Yack about Yucca
by Audrey Stallsmith
The stately yucca stands abloom,
Her beauty all may see
But the secret that her bells can tell
Is heard by none but me.
"The Yucca Path" by Cornelia Ashley
I feel a pang of envy whenever I see other people’s yuccas blooming this month, with their soldier-straight, torch-like panicles of white or cream bell-shaped flowers. Although mine has flowered off and on in the past, it’s usually more off than on!
This appears to be a common complaint with other gardeners too. Apparently each individual crown dies after it flowers, though most clumps are made up of more than one crown. Perhaps it sometimes takes a while for the side crowns to grow large enough to bloom.
My clump also has become heavily shaded, which probably doesn’t help. Most of the yuccas I’ve seen blooming appear to be growing in full sun. Unfortunately, they don’t like being moved and may sulk for a while after such transplanting, so I'm not sure that changing my plants' location would convince them to flower!
They derive their genus name from the Spanish yuca ("cassava"), but actually don't belong to the Manihot family. I'm guessing that the type most often seen here in Pennsylvania probably is Yucca filamentosa ("furnished with threads"), the largest hardy species, which thrives as far north as Zone 4.
It also is known as "Adam’s needle and thread" due to the white fibers that line and eventually fray the edges of its sword-shaped leaves. Those clumps of leaves can grow to 2 or 3 feet while the bloom stalk may shoot up as high as 8 feet or more.
The plant is native to the southeastern U. S., from about North Carolina to Florida, and Thomas Jefferson grew it in his garden as early as 1794. It also was popular during the Victorian era for its tropical appearance. According to Dirr’s Encyclopedia of Trees and Shrubs, the yuccas flaccida ("soft"), glauca ("having gray or blue leaves"), and smalliana ("small") are hardy as well--to at least zone 5--but shorter.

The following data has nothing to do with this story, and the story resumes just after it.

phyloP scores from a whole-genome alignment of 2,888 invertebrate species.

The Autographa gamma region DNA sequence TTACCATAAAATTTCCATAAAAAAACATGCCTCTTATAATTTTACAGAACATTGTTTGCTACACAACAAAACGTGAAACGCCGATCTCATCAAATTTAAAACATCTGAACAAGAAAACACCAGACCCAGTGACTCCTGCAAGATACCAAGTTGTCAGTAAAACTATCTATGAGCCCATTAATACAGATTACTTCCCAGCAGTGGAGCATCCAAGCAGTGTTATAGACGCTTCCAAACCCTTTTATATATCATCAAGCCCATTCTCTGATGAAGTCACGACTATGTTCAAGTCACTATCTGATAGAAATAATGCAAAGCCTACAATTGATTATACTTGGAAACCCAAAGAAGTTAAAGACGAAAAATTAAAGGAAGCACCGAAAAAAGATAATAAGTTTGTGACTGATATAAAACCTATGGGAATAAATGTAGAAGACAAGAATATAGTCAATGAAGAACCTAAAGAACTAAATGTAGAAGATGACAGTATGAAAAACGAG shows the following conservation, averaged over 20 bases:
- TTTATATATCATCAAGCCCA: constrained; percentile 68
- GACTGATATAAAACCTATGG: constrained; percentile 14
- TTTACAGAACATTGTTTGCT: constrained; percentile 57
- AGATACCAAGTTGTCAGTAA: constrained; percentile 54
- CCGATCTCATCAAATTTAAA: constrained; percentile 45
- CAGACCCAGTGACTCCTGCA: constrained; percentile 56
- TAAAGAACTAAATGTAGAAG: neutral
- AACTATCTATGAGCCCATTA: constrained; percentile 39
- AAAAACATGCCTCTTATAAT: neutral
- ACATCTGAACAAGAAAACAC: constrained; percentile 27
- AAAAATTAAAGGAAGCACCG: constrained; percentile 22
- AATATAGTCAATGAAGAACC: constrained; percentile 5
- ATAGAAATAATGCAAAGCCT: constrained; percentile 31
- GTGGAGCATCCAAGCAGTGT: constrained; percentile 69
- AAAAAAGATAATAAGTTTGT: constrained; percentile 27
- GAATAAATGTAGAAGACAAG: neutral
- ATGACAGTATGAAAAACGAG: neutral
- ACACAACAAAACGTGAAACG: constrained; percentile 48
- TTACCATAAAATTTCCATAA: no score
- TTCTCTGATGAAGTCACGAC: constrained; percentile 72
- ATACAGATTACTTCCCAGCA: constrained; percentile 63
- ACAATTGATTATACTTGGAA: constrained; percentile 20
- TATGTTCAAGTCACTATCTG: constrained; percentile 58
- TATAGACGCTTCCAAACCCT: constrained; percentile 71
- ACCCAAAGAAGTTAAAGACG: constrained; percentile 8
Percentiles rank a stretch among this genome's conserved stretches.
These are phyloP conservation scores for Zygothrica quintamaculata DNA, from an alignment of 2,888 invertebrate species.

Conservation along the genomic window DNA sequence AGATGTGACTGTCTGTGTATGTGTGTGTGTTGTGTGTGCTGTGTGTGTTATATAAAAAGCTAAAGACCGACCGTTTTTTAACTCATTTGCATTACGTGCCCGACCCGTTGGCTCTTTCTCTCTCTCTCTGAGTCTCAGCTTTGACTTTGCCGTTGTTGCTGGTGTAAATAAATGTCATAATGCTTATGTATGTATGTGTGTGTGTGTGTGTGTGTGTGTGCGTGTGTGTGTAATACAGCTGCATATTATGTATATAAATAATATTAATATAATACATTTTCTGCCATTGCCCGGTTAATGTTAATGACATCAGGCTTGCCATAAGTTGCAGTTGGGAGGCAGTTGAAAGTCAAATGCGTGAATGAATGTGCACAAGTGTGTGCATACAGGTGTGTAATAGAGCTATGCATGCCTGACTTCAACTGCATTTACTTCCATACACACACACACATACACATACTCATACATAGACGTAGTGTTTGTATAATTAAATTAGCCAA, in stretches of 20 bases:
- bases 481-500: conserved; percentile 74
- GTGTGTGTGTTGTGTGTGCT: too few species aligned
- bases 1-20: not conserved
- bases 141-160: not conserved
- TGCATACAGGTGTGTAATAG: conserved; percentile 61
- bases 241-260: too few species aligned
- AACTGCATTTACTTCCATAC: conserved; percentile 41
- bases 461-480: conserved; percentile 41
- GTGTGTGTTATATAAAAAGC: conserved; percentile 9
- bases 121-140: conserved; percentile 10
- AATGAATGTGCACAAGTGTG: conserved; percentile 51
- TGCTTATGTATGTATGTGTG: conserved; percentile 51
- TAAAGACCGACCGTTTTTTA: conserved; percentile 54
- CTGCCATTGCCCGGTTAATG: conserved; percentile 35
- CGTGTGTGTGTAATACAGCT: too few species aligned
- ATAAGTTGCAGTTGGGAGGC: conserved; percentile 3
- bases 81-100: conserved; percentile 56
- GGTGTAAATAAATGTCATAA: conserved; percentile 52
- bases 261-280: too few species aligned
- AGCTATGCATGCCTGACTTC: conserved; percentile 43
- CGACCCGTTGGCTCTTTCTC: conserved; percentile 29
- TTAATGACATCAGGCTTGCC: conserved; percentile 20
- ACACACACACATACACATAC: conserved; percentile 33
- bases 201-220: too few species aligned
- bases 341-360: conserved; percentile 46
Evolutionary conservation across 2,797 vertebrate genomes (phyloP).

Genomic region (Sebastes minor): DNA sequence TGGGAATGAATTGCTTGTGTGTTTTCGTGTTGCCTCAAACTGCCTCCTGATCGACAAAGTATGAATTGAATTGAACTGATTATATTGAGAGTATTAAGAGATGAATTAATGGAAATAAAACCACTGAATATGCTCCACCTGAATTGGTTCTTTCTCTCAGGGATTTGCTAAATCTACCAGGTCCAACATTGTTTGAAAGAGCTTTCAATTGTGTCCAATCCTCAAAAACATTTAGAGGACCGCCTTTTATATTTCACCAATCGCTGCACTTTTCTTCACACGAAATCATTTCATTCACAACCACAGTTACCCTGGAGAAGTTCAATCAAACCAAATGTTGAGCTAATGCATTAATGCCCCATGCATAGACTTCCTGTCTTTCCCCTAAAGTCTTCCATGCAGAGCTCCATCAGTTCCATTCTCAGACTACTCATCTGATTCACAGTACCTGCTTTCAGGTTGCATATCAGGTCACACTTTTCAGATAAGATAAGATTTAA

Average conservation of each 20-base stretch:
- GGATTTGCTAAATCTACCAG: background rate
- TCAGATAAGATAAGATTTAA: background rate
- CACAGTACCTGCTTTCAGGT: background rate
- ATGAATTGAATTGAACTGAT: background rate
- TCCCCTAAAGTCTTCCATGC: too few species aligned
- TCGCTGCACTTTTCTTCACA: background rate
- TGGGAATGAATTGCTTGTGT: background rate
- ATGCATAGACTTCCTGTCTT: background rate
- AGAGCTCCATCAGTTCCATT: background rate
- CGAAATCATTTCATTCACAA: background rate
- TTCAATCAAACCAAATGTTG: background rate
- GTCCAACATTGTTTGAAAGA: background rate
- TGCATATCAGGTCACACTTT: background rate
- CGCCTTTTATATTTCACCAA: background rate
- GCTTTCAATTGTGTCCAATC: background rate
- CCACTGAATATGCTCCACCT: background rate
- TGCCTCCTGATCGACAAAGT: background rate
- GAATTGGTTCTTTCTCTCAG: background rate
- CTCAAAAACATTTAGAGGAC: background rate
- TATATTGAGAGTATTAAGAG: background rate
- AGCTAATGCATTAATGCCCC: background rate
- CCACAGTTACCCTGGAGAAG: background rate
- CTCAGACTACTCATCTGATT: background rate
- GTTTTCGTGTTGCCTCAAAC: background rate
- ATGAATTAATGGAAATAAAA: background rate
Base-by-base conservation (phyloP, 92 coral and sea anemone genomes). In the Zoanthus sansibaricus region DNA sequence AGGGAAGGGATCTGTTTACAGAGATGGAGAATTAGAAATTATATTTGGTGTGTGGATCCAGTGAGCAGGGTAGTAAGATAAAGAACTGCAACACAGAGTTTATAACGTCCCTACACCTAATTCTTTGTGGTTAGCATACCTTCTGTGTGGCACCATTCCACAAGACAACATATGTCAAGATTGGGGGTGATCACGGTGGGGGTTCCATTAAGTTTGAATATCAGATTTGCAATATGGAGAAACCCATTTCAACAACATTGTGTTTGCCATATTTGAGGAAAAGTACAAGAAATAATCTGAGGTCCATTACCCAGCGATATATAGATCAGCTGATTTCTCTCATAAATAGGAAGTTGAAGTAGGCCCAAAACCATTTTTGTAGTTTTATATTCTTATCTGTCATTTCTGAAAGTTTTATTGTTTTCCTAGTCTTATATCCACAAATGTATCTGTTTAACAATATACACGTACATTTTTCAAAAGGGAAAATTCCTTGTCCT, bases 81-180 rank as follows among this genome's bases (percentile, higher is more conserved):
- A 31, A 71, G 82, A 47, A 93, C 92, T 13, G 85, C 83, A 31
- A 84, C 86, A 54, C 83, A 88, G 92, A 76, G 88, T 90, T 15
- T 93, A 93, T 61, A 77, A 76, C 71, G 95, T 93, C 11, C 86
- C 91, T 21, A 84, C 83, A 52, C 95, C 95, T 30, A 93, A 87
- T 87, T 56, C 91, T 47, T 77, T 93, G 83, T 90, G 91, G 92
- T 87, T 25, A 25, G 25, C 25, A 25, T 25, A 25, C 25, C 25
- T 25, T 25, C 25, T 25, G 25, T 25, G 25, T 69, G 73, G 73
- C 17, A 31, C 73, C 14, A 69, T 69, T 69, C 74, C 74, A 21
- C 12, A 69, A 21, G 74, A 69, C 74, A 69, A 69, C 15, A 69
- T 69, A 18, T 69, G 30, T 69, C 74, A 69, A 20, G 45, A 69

Yucca’s fibrous leaves once were used as paintbrushes or the individual fibers separated for the making of ropes, cloth, etc. In his Handbook of Edible Weeds, James Duke mentions that he has eaten yucca flower buds and reports that they taste like raw green beans.
Although some people eat other parts of the plant as well, the beaten roots reportedly are toxic enough to stun fish and the juice of the leaves has been used as an arrow poison. So I suspect a yucca supper could make you sick unless you know what you are doing.
Also, the plant is high in steroidal saponins (soaps) and estrogens, which could render it especially harmful to some people. So I would enjoy its statuesque good looks without trying to turn it into a vegetable!
The Yucca filamentosa image is from Les Liliacees by P. J. Redoute, courtesy of plantillustrations.org.